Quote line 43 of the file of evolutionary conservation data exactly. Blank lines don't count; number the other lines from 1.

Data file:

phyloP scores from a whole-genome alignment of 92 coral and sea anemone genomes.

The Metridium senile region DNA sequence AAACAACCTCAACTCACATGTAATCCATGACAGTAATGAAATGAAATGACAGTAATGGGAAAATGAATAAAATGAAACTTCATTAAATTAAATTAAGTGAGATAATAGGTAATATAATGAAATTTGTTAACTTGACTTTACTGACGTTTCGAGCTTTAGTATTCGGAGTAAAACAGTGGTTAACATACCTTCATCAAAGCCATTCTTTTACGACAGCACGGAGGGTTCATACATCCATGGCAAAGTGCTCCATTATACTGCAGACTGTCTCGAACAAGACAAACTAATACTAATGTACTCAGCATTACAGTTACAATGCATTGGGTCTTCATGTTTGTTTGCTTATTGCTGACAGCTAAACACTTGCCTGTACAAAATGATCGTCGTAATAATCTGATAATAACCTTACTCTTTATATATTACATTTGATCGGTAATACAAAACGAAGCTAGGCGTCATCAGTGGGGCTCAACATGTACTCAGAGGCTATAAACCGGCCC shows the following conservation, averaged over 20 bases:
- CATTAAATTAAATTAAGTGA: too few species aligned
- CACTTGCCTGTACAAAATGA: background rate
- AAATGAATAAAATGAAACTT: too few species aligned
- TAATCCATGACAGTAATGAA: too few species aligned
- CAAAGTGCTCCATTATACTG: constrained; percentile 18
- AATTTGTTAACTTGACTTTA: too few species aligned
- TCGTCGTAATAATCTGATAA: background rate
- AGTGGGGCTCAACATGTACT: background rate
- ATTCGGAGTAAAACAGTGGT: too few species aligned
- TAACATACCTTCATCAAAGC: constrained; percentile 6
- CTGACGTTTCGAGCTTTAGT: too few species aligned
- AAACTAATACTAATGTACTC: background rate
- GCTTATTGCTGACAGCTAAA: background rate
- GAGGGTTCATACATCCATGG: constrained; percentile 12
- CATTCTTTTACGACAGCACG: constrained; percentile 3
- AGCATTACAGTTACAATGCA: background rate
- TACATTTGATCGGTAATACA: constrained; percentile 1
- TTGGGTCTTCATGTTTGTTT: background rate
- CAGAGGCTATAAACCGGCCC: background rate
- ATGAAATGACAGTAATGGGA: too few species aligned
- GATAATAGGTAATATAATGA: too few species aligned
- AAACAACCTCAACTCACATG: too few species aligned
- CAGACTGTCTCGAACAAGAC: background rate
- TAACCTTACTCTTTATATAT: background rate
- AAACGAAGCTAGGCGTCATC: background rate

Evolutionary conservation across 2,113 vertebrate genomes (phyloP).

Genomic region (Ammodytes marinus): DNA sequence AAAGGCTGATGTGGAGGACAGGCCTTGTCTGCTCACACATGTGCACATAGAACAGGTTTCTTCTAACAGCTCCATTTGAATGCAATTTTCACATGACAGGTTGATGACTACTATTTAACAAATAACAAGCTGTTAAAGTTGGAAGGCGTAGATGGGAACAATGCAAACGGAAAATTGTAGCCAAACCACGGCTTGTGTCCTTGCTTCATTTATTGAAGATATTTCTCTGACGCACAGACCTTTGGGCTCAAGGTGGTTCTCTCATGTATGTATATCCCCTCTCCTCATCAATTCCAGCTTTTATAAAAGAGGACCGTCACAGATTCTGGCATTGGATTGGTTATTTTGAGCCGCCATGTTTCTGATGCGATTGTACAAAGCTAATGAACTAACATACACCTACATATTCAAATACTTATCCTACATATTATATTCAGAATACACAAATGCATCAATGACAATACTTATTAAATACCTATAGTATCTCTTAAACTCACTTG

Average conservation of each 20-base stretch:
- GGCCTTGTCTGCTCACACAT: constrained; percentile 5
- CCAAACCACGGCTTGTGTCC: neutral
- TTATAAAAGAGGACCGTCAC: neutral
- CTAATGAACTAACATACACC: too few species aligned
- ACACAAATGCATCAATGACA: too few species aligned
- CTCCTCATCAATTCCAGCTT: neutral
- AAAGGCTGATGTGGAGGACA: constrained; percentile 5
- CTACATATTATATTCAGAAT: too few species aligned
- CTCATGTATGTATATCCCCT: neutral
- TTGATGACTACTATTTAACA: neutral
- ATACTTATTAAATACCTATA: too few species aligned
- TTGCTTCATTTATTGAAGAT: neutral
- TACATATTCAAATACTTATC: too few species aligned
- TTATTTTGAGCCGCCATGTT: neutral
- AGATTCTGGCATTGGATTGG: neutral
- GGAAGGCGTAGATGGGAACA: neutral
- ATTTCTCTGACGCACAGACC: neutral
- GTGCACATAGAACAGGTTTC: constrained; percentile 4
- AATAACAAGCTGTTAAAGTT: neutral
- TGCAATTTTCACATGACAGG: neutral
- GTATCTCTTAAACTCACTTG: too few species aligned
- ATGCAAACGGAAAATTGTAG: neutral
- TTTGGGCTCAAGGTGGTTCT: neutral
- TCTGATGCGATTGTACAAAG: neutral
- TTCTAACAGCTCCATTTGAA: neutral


- TACATATTCAAATACTTATC: too few species aligned